Bad Oxygen (O2) Sensor Symptoms

May 9, 2018 | Guides

Owning a car is great; everyone knows that. A car represents a kind of responsibility to its owner. In order to keep your car in good condition, you have to maintain it properly. What does that actually mean?

Car maintenance is a broad topic. For example, obvious things include cleaning your car as well as checking your oil.

failing o2 sensor

Then, there are some more complicated matters that some car owners should leave to a professional mechanic; however, there are some things that every driver can and should pay attention to. Your oxygen sensor is one of those things.

What is an Oxygen Sensor

First things first; for those who aren’t really sure what an oxygen sensor is, let’s briefly explain its purpose. There is an oxygen sensor tip located on the inside of your exhaust pipe; the oxygen sensor observes the percentage of oxygen in the exhaust.

So, there are two potentially problematic cases here:

  1. There is too little oxygen (the mixture is too rich)

  2. There is too much oxygen (the mixture is too lean)

oxygen sensors diagram

Neither of these scenarios is quite good; in either case, the oxygen sensor will send a signal to the Engine Control Unit (ECU) with the message to adjust the amount of fuel that is entering your engine.

So, why is it important to have a correctly working oxygen sensor? Because the wrong mixture of oxygen and gasoline can increase pollutants exiting your exhaust and harm the environment. Moreover, your catalytic converter might end up being damaged, which would result in additional repairs and costs.

Signs of a Failing O2 Sensor

Most drivers easily notice when something changes in the way their car performs; especially those who drive every day. That is a good thing, naturally; noticing a problem from the get-go makes it easier to solve.

Here is the list of typical bad oxygen sensor symptoms that might point to a failing O2 sensor. If you notice any of these while driving your car, it would be advisable to check if your oxygen sensor is functioning properly.

1. Check Engine Light

The bright orange “check your engine” light is one of the first signs that you will notice if your oxygen sensor is not performing properly. However, the problem is that this light can have a number of meanings; maybe it’s only pointing to a loose gas cap.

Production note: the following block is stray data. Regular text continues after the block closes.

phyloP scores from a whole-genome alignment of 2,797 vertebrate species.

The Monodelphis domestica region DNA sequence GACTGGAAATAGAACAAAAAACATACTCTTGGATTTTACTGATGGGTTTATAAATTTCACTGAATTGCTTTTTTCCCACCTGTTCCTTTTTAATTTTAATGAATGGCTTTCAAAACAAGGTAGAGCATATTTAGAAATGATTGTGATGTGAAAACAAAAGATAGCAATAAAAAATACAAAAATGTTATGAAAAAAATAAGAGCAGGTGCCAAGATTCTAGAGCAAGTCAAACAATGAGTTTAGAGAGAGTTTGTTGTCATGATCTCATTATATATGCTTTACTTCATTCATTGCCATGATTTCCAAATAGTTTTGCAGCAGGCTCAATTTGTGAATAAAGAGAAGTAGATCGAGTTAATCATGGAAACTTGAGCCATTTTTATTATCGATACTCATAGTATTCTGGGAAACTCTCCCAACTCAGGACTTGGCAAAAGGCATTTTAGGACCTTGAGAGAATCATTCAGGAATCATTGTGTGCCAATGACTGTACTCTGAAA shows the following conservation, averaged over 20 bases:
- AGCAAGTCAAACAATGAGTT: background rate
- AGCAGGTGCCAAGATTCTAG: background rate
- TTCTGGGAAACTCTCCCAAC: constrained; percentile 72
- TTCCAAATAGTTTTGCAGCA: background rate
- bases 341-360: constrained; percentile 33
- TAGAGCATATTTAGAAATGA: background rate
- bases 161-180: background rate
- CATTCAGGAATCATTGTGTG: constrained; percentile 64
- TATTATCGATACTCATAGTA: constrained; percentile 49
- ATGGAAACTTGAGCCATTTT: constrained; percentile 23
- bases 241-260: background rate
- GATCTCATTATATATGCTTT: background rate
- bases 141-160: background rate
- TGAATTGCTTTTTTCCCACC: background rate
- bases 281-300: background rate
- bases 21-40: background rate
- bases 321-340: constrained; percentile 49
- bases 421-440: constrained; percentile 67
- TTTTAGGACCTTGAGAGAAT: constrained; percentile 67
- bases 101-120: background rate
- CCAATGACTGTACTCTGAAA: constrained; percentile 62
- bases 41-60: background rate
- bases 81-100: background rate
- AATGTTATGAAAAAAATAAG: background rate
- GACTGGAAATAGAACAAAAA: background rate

check engine light

Since it can be ambiguous why this light comes on, it’s best to contact a professional who will look at the issue more closely and determine the root cause.

2. Your Engine Sounds Rough

If you have noticed that your vehicle is running irregularly or that the engine sounds rough, there might be a problem with your oxygen sensor. When the mixture in your car (oxygen and fuel) is too lean or too rich, the engine becomes less efficient.

A bad sensor could easily disrupt some engine functions such as engine timing, the air to fuel ratio, and combustion intervals. That is what causes your engine to sound rough or perform unpredictably.

3. Bad Gas Mileage

As we already mentioned, when the fuel to oxygen ratio is too lean or too rich, your engine becomes less efficient. That affects the fuel consumption. If you notice that you are spending more than usual on fuel, your oxygen sensor might be failing. You will probably perceive a gradual increase in costs since oxygen sensors tend to become less effective over time in most cases.

pumping gas

4. Emission Test Failure

The majority of emission test failures stem from a bad oxygen sensor. If you put off replacing your sensor for too long, you might end up paying thousands of dollars to have your car running properly again.

emissions test

Also, an unpleasant smell similar to rotten eggs might appear in your car. Furthermore, a bad oxygen sensor could expose you to carbon monoxide. If you have a faulty oxygen sensor, it is essential that you replace it sooner rather than later.

When to Replace Your Oxygen Sensor

If your car is no more than 15 years old, consider replacing your sensor every 60,000 to 90,000 miles. All oxygen sensors fail over time; they take a lot of wear and tear. Bear in mind that you will benefit a lot from replacing your sensor. Your car will become more eco-friendly, as it will reduce the emission of pollutants in the atmosphere. In addition, your engine will run smoothly.

So, as soon as you see the “check your engine” light, or notice irregular engine idle, poor gas mileage, or smell rotten eggs, give your mechanic a call. It is vital that you don’t ignore bad oxygen sensor symptoms and react as soon as you notice the usual warning signs.

Richard Reed

Writer for TheVehicleLab.com

The Vehicle Lab

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